Waters Edge Winery might be a familiar name for a few. Or perhaps it conjures a scene in which dark-green bottles adorn with bright, colorful labels tip into full, rounded glasses. A group of spirited people, as they cheer in toast, are also enjoying an expanse of beach front somewhere. Or so you might imagine if this is what the name inspires in your mind’s eye. Alas, you’re not in California, because this is Oklahoma City. Therefore a seafront is just not in the cards for you. However at 712 N. Broadway Ave. you’ll find a new kind of wine bar opening up in OKC. It’s nestled among the other shops on North Broadway’s historic Automobile Alley.
So the keyword here is: Speak Easy.
And when you step inside this location, it has that kind of ambiance in places. Especially along the walls in the upstairs corridor, which leads into the private event space. This is where you’ll find the real view. But the hallway, not pictured, should be noted for its own sexy vibe. The lighting glows in that long dimly-lit space. It suggests: possibilities, expectations, and something of an anticipation.
I met one of the co-owners at Waters Edge Winery, Sarah Edwards, to take a tour before their grand-opening next month on September 18th. The other owners are Adam Edwards and Roger Cude. This event coincides with Automobile Alley’s monthly third Thursdays Shop Hop event too.
I discovered as we walked past the bottling room, where groups of 10 and under can bottle their own wine blends and choose customized labels, that this enterprise differs when compared to places like Urban Wineworks (in the Plaza District, and is keen to use Oklahoma grapes) because their grapes come from all over the world. This opens up the palate, as it were, to many more varieties of wine than one expects. You can check those out on their website and of course take a look at prices. Although Edwards said they’re keeping the price points between $14.00-35.00 a bottle. They’ll also do tapas and other kinds of appetizers on site. And of course, this is a wine bar, so expect membership packages and locker space for your bottles of wine.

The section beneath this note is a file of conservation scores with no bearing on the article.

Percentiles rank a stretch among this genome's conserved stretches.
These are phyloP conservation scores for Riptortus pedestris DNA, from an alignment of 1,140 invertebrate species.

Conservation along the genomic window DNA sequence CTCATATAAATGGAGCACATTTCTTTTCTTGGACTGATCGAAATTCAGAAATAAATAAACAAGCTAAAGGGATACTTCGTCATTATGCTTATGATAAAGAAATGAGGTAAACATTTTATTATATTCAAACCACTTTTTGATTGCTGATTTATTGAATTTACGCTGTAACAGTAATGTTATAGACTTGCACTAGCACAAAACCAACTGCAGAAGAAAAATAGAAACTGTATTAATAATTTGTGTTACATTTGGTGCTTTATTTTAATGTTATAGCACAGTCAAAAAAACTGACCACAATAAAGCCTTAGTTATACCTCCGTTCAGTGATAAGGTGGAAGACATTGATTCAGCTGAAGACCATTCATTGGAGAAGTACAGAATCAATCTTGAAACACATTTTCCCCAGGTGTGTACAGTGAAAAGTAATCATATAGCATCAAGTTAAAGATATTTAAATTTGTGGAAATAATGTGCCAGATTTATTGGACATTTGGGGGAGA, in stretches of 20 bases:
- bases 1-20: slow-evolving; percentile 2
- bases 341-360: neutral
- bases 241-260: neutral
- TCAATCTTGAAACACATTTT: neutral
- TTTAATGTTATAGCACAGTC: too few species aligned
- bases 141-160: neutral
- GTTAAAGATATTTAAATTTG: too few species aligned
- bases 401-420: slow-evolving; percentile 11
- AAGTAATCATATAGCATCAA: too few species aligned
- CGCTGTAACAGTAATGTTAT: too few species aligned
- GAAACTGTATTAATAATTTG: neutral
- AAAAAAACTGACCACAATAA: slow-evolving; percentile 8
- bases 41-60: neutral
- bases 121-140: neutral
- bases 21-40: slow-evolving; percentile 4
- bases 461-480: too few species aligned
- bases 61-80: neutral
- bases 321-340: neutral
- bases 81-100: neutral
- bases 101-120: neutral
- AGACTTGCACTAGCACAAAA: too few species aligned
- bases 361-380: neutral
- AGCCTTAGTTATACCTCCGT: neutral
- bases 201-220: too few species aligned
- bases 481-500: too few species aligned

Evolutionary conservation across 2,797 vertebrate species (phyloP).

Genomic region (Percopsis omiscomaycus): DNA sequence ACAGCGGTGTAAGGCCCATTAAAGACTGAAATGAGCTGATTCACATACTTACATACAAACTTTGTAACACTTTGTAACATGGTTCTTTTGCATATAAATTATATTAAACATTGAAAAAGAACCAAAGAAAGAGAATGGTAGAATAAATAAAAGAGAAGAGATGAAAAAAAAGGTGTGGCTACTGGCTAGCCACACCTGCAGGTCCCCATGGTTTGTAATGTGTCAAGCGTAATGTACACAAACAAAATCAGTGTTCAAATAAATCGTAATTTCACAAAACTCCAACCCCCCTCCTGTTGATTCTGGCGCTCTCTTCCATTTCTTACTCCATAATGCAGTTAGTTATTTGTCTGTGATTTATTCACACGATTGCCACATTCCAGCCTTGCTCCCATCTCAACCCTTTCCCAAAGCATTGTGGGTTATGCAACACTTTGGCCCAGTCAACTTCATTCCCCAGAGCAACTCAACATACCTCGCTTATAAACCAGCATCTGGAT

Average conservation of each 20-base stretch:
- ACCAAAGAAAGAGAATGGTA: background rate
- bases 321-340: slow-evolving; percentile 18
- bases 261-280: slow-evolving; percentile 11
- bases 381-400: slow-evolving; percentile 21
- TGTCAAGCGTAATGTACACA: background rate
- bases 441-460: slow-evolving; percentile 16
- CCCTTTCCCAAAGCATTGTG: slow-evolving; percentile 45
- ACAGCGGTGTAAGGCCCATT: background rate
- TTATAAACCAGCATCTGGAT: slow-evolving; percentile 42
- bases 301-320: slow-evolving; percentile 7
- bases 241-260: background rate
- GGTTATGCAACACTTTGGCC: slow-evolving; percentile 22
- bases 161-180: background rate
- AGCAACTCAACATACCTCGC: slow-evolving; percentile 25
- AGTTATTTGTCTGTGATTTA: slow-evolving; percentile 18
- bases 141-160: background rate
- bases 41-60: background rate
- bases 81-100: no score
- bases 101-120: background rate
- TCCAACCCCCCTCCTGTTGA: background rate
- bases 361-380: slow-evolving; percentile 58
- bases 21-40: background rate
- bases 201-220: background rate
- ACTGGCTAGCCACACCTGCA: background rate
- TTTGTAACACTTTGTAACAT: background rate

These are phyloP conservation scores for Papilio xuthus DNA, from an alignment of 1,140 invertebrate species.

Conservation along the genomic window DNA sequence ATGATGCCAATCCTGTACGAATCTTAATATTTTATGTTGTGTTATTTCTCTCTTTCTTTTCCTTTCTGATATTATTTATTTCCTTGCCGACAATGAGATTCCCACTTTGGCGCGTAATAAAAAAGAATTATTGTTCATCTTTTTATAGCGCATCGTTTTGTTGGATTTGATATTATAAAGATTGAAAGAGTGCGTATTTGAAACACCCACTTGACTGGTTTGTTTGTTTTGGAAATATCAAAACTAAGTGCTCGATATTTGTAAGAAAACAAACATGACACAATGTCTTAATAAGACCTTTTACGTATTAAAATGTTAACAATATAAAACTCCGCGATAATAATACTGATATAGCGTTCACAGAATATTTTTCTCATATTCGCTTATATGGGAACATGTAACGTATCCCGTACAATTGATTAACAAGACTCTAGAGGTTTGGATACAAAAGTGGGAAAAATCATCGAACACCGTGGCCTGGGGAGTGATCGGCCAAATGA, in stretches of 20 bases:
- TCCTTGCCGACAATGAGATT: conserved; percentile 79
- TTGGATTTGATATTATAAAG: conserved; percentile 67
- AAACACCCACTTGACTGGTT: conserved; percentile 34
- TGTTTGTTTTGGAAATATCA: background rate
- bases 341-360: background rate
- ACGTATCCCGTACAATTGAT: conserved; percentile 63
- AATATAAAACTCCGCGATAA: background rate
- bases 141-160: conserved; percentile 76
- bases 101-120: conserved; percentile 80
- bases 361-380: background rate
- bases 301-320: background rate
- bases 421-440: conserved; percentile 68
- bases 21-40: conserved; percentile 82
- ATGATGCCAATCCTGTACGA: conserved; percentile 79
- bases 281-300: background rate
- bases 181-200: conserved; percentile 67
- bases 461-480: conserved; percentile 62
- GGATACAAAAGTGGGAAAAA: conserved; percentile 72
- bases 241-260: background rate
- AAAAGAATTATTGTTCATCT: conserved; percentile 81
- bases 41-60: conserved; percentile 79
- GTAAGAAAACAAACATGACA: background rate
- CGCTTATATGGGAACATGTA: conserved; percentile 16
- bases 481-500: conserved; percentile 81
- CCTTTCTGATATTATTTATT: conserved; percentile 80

Once fully operational, this will be the place to find all the wine-happy folks circulating. One can imagine “wine and pallet”-style painting parties, public and private events, and nights of live music. Edwards said they’ll also have classes geared towards cultivating other tastes as well. For instance, a class on how to roll a cigar is in the works. Other points of interest: how to order a satisfying bottle of wine at a restaurant for your extra-special date night. Sometimes it’s a display of confidence in little details that can help seal the deal.
Speaking of deals, this location is about a year’s worth of work in the undertaking. Edwards said the plan had been to open much, much earlier. But things have a way of taking longer than expected. And to be fair, they’re new to the industry. Edwards and her husband were pharmaceutical reps doing very well for themselves when her husband Adam won a trip to Napa Valley.
One week later they’d fallen in love with the life.
“We were like, ‘Wow’,” said Edwards, “But it’s not just drinking it. We actually like to dig into where the grapes are coming from, and who they are coming from, and the farmers that put in all the time.”
But it’s not a cheap, nor risk-free industry. Edwards said they know of friends in California who’ve lost stores of their wine during an earthquake. Nature, or in the case of Oklahoma, frack happens. So I had to ask if there were any panic points in leaving a stable company job for an entrepreneurial one.
“It’s scary enough to be an entrepreneur,” she said, “but then there are a lot of people who see it as a snooty industry and that’s one of the biggest things we want to do away with, because we don’t want people to think wine is a snobby drink. It’s really not, it’s in the Earth just as much as beer is. We want it to be fun, and it’s as Roger says ‘Honestly, it’s just grape juice.’ ”
The other part of this venture, perhaps not as visible as the wine bar’s brand, is that the owners intend to support local arts through commercial opportunities. Whether those opportunities arrive in the form of events where musicians can play for parties, or local filmmakers are asked to shoot videos announcing the company’s arrival and a new wine (see example below), or artists are hired to design a new wine label, whatever the case, there are connections to be made.